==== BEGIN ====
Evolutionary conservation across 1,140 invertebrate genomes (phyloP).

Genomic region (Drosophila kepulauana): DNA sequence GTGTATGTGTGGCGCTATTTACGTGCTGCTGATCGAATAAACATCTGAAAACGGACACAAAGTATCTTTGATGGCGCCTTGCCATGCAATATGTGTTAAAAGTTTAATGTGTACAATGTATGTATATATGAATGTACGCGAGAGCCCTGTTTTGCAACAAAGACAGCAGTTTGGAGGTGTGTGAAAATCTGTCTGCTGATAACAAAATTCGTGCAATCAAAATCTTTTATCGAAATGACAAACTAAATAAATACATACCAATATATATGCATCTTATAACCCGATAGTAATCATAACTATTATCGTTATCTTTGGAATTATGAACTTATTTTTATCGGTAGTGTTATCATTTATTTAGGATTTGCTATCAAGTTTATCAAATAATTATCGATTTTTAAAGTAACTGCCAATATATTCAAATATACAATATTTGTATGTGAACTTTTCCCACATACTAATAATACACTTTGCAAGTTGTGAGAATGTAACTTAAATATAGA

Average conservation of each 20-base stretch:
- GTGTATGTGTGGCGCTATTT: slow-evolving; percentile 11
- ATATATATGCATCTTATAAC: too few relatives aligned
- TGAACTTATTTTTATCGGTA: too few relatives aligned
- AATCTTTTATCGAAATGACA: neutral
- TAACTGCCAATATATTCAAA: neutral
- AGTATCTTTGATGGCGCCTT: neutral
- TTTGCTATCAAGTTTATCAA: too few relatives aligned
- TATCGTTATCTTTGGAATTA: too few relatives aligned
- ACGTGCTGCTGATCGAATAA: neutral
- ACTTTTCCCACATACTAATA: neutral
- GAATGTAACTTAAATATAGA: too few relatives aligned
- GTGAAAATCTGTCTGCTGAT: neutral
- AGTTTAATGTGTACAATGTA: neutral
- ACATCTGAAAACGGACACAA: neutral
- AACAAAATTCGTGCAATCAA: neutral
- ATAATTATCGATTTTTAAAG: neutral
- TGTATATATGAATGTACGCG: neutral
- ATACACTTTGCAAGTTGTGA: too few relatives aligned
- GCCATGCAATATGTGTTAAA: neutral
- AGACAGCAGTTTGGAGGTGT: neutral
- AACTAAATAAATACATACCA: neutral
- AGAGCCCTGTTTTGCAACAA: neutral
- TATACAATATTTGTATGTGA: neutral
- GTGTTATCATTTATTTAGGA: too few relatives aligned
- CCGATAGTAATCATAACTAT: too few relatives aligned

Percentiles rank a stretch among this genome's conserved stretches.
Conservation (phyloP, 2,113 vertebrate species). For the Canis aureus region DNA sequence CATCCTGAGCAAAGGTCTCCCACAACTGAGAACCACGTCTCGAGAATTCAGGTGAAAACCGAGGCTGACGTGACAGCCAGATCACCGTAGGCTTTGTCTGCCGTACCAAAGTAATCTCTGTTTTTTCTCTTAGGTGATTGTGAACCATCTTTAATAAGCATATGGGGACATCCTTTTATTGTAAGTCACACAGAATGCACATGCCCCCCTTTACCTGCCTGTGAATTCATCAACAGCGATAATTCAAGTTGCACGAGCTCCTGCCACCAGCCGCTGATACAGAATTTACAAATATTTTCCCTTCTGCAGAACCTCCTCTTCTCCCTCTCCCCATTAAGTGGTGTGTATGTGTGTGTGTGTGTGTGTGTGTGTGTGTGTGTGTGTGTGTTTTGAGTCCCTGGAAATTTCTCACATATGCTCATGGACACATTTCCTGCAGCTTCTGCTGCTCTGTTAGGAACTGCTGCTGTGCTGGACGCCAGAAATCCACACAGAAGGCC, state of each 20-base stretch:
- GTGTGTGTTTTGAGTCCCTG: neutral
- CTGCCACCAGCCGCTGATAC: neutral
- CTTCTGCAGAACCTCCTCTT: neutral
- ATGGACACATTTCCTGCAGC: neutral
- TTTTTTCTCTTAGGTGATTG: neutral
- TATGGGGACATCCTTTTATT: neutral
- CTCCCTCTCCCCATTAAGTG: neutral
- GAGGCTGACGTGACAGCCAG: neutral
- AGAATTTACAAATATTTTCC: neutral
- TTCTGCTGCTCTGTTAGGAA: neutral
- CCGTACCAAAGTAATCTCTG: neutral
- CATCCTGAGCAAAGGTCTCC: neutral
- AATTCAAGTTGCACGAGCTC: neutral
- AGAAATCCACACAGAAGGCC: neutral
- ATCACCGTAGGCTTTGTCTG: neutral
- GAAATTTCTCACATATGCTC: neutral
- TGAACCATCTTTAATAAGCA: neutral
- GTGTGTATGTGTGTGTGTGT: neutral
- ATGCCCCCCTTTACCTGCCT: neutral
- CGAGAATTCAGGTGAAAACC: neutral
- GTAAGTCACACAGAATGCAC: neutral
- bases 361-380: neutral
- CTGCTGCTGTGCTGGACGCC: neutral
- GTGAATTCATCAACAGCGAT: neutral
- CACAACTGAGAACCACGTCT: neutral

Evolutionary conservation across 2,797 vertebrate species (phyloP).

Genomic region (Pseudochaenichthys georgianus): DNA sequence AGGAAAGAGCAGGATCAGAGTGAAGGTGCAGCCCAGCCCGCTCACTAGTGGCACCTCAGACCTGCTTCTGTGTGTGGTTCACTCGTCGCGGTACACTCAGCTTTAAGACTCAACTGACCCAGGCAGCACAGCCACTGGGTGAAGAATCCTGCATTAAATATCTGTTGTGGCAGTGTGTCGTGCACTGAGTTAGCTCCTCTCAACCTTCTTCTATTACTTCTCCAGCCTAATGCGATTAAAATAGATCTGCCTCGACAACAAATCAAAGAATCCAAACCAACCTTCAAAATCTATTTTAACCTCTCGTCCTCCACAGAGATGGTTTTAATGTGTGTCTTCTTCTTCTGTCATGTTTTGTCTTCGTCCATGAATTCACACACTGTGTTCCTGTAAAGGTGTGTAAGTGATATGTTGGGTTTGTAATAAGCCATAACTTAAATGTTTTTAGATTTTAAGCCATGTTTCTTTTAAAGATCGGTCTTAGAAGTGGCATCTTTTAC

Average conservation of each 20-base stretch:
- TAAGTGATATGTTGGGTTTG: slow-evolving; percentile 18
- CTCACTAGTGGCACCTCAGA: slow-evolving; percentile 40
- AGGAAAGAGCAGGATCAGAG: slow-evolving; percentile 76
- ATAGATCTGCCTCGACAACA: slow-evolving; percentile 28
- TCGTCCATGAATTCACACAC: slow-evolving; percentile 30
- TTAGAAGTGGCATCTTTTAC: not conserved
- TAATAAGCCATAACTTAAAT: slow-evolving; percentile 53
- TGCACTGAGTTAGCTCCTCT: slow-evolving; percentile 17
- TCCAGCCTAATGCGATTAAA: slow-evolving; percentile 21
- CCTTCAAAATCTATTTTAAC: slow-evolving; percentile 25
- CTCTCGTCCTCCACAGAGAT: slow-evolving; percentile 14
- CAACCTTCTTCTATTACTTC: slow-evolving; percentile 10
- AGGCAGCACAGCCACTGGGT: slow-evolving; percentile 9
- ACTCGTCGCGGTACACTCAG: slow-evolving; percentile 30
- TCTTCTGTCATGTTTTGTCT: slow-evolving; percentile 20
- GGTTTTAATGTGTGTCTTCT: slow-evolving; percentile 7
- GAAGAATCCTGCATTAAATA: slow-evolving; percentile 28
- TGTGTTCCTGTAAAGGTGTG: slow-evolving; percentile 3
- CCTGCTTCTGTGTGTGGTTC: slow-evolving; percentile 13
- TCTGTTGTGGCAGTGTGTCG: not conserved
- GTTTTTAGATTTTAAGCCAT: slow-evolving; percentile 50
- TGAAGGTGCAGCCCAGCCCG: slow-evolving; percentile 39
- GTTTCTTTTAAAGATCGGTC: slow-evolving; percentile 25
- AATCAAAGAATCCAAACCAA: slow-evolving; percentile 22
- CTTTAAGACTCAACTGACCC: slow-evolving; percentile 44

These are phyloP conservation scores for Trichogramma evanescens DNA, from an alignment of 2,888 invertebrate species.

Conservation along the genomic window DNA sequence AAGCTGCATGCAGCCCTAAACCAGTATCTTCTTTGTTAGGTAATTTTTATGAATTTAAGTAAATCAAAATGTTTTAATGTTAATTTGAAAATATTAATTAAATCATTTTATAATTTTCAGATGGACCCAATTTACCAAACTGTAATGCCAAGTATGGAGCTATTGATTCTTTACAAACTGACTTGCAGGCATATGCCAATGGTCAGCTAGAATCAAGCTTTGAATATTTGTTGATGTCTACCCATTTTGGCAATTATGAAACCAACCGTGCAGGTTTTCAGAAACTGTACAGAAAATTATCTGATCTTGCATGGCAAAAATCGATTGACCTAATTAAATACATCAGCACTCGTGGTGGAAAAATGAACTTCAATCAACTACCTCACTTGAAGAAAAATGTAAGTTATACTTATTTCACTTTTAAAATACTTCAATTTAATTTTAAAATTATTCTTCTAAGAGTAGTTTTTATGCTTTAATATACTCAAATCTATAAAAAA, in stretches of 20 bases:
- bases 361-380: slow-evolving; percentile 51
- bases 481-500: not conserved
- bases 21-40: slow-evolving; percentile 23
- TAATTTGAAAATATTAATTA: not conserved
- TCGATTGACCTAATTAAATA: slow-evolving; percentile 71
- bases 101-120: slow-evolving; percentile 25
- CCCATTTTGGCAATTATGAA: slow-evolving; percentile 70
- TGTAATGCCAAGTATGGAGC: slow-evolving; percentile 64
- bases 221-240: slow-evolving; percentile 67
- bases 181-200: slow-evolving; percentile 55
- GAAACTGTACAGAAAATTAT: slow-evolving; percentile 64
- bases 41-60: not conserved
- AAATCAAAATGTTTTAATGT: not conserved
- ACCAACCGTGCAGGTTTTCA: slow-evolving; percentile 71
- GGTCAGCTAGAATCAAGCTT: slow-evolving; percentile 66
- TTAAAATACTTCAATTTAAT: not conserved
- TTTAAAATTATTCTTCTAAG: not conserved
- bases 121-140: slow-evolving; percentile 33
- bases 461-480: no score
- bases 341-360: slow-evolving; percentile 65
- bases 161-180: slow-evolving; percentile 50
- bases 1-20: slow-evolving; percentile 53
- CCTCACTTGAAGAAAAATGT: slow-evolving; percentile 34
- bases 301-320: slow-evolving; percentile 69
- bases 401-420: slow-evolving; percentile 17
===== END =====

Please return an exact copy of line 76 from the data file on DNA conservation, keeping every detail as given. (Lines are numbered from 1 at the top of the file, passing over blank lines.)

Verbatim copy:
- TGTGTTCCTGTAAAGGTGTG: slow-evolving; percentile 3